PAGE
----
A dose of prophylactic antibiotics is usually given in the operating theatre. Antibiotics are not routinely prescribed to take home, as there is little evidence that this reduces the chance of post-operative infection and is more likely to contribute to post-operative nausea and vomiting. Your surgeon may make an exception to this In certain cases .
Difflam gargle or spray is useful as it contains a local anaesthetic for the back of the throat, especially in the first few days after surgery.
After surgery, start giving your child clear fluids. This can include: water, apple juice, flat ginger ale or lemonade, ice blocks and jelly. Your child may prefer cool fluids. Avoid citrus juice.
If you child vomits, wait a half hour before starting the fluid again.
Adequate fluid intake is needed to: ensure good hydration, decrease pain and nausea, prevent stiffening of the throat muscles, stop a crust from forming, and make swallowing easier.
Adequate fluid intake means at least 125ml or ½ cup every two hours. You do not need to wake your child at night if he/she has had enough fluids during the day.
Your child has had enough fluids during the day if he/she urinates at least three times a day.
Diet following tonsillectomy
A normal diet is started the day of surgery and eating well is crucial to making a speedy recovery, reduces the chance of post-operative infection and the act of chewing and swallowing clears the back of the throat to aid healing. There are no restrictions on what they can eat, but very hot food or spicy food is better avaoided.
Your child will need to be kept in the hospital until your surgeon/ nursng staff are satisfied that he/she is eating and drinking enough to manage at home.
Bright red blood in your child’s throat or vomit, and/or coffee ground vomitus is a sign of bleeding.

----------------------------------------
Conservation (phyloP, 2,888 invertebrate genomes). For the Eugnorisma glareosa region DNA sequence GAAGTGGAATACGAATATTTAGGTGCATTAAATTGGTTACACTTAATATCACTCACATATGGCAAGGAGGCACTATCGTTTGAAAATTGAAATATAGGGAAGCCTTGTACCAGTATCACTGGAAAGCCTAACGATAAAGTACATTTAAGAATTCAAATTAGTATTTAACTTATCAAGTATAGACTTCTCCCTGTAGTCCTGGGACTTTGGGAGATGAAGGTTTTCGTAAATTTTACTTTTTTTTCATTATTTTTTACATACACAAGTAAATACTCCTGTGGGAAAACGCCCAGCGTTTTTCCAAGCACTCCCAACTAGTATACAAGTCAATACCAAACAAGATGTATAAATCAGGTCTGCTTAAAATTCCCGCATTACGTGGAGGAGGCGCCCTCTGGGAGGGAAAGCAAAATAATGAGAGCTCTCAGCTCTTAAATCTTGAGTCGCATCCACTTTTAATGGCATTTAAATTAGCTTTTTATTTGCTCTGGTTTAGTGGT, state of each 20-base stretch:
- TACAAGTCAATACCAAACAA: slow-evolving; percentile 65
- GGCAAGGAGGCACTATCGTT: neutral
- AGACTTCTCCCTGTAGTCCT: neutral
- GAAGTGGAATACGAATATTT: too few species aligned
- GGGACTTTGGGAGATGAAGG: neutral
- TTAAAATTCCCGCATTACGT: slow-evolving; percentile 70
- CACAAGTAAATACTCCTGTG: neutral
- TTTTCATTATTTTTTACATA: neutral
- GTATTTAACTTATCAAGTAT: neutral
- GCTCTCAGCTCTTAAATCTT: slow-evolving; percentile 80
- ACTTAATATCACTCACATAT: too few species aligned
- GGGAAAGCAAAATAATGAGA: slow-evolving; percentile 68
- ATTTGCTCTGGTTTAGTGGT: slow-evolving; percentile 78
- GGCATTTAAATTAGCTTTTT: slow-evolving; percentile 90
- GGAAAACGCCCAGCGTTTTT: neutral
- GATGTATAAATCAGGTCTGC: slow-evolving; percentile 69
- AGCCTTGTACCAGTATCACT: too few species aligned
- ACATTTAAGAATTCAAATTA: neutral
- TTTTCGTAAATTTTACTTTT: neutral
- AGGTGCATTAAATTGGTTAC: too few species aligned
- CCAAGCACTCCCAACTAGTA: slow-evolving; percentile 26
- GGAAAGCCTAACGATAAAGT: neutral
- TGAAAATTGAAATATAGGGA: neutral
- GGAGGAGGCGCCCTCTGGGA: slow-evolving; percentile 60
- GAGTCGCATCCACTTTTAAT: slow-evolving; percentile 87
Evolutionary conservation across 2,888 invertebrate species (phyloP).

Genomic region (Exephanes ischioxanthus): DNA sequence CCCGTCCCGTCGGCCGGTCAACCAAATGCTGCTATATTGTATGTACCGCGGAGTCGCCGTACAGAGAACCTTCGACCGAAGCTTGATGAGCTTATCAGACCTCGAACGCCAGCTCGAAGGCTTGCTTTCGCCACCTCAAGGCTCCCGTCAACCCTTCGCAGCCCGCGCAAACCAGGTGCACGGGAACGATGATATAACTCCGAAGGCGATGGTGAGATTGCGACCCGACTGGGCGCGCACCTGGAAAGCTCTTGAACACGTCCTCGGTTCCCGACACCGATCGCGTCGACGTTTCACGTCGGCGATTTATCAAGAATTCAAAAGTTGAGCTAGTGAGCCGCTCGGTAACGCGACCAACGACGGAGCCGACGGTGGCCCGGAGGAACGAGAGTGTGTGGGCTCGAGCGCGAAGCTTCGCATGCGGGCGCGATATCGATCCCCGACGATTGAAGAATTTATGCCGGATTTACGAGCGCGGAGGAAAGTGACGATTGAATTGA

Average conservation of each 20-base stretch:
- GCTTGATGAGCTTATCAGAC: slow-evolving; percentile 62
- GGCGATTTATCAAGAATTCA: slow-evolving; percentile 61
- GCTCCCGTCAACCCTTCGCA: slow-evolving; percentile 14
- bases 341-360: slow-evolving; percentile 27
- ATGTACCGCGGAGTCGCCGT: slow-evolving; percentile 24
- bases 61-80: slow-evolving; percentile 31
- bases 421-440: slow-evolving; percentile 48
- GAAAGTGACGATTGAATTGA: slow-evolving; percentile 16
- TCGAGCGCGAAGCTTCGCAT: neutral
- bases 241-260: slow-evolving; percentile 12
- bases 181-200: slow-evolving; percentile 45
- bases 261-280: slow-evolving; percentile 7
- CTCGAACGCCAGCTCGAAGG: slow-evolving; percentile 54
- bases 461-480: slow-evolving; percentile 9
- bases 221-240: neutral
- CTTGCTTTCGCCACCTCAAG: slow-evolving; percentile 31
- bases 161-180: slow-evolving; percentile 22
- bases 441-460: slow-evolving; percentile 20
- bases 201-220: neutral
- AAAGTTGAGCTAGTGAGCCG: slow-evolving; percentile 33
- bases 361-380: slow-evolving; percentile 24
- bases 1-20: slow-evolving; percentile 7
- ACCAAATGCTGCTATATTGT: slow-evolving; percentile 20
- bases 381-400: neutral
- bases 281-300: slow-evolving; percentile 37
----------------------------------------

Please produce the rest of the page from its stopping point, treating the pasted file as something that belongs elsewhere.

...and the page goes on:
There is a possibility of bleeding after surgery. The risk is about 3-5% after tonsillectomy. The risk is highest on the day of surgery itself and then between the 5th and 10th day after surgery. Blood may come from the nose, mouth, or be seen in spit or vomit. Good hydration and eating well reduces the risk of bleeding. Minor bleeding usually settles with rest and sucking ice chips / blocks.
If bleeding occurs that is anything more than a spot or streaking of saliva, contact your GP or specialist but do not delay bringing your child into your local A&E right away if there is significant fresh bleeding lasting longer than 10 minutes. Rarely patients may be taken back to the operating theatre to control post-operative bleeding.
It is normal for the back of the throat to be covered in a yellow layer where the tonsils have been removed . This is called slough and gradually clears away as the throat heals. It is not a sign of infection. However if patients do not eat and drink properly, this slough can build up and become infected and cause bleeding.
If you and your child have chosen to be given back their tonsils after they are removed, it is important that they are handled in a safe manner. They will begin to rot after a few days and should be disposed of or buried in a responsible manner.
Time off school / childcare
It is recommended that your child rests at home for 2 weeks after a tonsillectomy and avoids children’s parties / activities / sports during that time. It is normal to feel tired and lethargic .
Your follow up appointment in the specialist rooms will be 3-4 weeks following your surgery. This visit should be scheduled prior to or at the time of your surgery. If you do not have an appointment made please contact Eileen at the specialist rooms on 09 6235644.
Contact your specialist if:
Persistent vomiting, more than three times in a day.
Pain that does not lessen even after giving your child his/her prescribed medication.
Your child has a high temperature, above 37.5ºC for longer than four hours.
A sore throat or earache that lasts longer than 10 days after surgery and is not improving.
Your child is generally unwell.